The Closer I Get is a dark psychological thriller for the social media age – it’s zeitgeisty, relevant and chilling because it could be real. You have no idea who is out there, so just beware the next time you follow someone back on Twitter! And, if you’re a writer, you won’t believe the dangers that might accompany a five star review from a book blogger or an apparently innocuous request for an autograph from a smiling, attentive fan at a book signing. You never know who is out there! This is a really creepy tale of obsession, but it’s nuanced and twisty, there is more than meets the eye here. Tom is a novelist, his first book, dealing with toxic masculinity and the travails of a sensitive soul, was a big success; Richard & Judy Book Club choice, and a film starring Ryan Gosling. The second book took a bit of a dive though, and Tom needs the bloggers and the fans, the ‘likes’ that are an instant gratification and a validation of his efforts, especially as he is having real trouble with his next novel. Of course, most people are perfectly fine and no harm to anyone but Tom’s new ‘friend’, Eve ‘Evie’ Stokes, is the exception, she’s fixated on Tom and it won’t end well.

The Closer I Get is also blackly comic, at least in the early part of the book, it reels you in before the tension and seriousness of the material hit home. The jokes don’t belittle the problems of obsessional followers, stalkers, or their impact on their the victims, you will be in no doubt about that. However, The Closer I Get is also a play on the relationship between the author and the reader, particularly online, there is a strange symbiosis. Little things happen, things that are stretched and exaggerated here – the slightly weird becomes spookily strange. How many authors have been asked to read a manuscript by a fan? A few I would imagine, but here it is much more than a cheeky request, it’s opens a sinister plot strand. There’s also a dose of author versus publisher and/or versus agent angst thrown in for good measure. Tom bemoans the photogenic blondes fresh from their MA course whose books get all the attention and his agent asks:

‘. . . Have you ever thought about writing crime?’
Tom pulled a face. ‘And destroy what’s left of my reputation? I don’t think so.’
‘A few years ago, I’d have agreed with you,’ Lucinda said. ‘But things have changed. People aren’t nearly as snobbish about it these days.’

These are ‘in’ jokes that are perfectly accessible to the reader, cameo caricatures (bring me the money or you’re gone) and playful tropes. However, underlying it all is an uneasy atmosphere as the ‘what if’s?’ in the plot are extruded to the n’th degree for maximum effect, deliciously dark fun becomes sinister. Tom says of Evie:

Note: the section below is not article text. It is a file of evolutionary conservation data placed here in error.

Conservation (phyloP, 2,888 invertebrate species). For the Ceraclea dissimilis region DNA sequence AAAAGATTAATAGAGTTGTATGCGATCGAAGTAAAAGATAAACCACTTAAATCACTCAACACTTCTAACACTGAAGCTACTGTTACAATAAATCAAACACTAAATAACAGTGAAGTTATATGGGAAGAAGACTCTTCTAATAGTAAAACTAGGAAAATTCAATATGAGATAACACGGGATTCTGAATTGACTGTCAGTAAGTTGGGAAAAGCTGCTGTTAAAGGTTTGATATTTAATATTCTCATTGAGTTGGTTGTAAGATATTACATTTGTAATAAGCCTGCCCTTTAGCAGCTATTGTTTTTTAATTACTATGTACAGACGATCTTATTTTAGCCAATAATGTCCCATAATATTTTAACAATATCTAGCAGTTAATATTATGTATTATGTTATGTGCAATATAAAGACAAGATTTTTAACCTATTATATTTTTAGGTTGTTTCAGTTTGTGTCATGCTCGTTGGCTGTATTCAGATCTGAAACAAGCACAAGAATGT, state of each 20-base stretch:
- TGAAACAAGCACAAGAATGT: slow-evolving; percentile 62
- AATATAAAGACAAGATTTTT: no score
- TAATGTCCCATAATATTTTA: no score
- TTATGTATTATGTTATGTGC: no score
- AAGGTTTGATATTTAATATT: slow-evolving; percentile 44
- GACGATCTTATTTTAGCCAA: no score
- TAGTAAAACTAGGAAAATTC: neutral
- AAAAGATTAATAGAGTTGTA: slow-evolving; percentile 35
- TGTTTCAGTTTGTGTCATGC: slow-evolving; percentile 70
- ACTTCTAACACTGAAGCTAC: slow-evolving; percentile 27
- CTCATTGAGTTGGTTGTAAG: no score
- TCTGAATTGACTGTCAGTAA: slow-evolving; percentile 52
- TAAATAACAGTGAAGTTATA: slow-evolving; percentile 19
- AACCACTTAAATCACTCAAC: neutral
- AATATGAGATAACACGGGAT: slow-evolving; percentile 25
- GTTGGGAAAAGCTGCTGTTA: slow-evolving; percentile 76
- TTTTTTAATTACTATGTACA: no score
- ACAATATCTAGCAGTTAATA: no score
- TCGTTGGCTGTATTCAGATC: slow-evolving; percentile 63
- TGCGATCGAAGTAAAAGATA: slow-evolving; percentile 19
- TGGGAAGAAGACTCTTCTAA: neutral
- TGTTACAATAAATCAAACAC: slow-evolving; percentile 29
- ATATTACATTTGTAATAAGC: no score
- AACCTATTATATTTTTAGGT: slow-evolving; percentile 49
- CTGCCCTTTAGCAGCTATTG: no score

“She’s a succubus, feeding off my reputation.”

Day one of Evie’s trial. Evie’s perspective: she’s not a woman to hold a grudge and even at this late stage she is willing to admit that they both made mistakes. Perhaps they could set their differences aside and move on – forget this silly court case? Evie doesn’t blame Tom but he could be a bit more grateful, after all, she always supported him. Fate brought them together and now she loves him, didn’t she defend him that night the awful feminist cornered him at the book signing? After which he signed her book:

‘To Evie, a kindred spirit. Best wishes, Tom Hunter.’

And then at 6.12 a.m., a ‘very intimate time’, he followed her back on Twitter. Evie thinks that other people may have put Tom up to rejecting her. Especially that Emma, she came to court with him in his taxi. The police are in on it too and the lawyers twist everything. Tom, it’s time to reconsider before it’s too late.

Eight months before: Successful author Tom Hunter, whose first novel was a roaring success, finally goes to the police about Evie. The harassment began online and it’s affected his life but he is ashamed of his weakness. DI Sue Grant points out he shouldn’t blame himself as she takes his statement. Tom says he met Eve ‘Evie’ Stokes just once, about a year ago, at a book signing, she was already following him on Twitter. Initially the contacts were harmless, supportive even, ‘I love your book’ kind of stuff, but when he didn’t respond to her barrage of posts Evie grew angry posting comments about his sexuality: gaylord, pansy. Tom is homosexual, making her fascination with him seem even more strange. Now Tom is on anti-depressants, only his good friend Emma supports him.

As the case unfolds in court it doesn’t appear good for Evie, she faces prison. Of course, whatever they decide to do to her they can’t stop how she feels about Tom. Only it’s not as simple as that, Tom isn’t telling the whole truth. It won’t end here…

This is a brilliant psychological portrait of victim and perpetrator; family past, mental health, and the blurred lines between acceptable and unreasonable behaviour. Like Ian McEwan’s Enduring Love it tackles erotomania, but also respect, homophobia, cyber bullying and the invidious way in which a life can be corroded by stalking; the confidence and ability to live your life is sucked dry. The Closer I Get tells a story much as you might expect, stalker and stalked at odds, but there’s an underlying current of something else going on and the novel has a menacing kicker at the end.

Paul Burke 4/4

The Closer I Get by Paul Burston
Orenda Books 9781912374779 pbk Jul 2019